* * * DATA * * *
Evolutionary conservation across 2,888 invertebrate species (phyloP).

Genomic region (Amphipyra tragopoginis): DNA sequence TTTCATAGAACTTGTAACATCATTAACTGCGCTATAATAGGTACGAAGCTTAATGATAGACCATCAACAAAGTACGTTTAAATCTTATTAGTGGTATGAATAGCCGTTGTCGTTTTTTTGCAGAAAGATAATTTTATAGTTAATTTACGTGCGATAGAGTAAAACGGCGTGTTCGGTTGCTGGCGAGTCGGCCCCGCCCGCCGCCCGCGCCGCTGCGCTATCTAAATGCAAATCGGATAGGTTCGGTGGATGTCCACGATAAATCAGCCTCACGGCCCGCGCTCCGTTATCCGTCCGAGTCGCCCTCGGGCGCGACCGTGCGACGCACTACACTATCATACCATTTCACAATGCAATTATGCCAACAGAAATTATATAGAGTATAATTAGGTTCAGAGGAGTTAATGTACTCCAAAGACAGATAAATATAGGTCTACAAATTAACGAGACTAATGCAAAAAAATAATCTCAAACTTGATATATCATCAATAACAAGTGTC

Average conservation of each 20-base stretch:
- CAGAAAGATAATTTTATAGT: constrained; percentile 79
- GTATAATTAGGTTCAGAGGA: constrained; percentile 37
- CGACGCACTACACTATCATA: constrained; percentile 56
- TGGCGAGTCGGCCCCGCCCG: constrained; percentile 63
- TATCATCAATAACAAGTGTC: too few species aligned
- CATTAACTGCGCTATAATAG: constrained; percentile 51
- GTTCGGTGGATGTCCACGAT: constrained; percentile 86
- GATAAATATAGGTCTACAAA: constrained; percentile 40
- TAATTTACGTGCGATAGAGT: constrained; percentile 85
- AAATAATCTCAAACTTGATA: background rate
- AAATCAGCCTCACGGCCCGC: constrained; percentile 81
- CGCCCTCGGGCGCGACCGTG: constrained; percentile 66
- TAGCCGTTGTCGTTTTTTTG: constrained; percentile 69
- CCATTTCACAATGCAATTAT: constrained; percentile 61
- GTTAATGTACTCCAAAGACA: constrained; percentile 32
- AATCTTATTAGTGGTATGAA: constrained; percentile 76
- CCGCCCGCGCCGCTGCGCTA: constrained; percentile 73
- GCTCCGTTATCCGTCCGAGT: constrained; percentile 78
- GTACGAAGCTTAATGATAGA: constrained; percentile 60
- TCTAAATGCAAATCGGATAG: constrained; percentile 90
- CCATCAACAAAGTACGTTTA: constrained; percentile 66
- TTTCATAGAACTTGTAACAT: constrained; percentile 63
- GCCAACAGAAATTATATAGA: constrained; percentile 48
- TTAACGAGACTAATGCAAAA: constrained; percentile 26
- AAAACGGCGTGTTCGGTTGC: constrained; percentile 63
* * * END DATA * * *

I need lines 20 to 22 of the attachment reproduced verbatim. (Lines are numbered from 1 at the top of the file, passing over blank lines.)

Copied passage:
- CCGCCCGCGCCGCTGCGCTA: constrained; percentile 73
- GCTCCGTTATCCGTCCGAGT: constrained; percentile 78
- GTACGAAGCTTAATGATAGA: constrained; percentile 60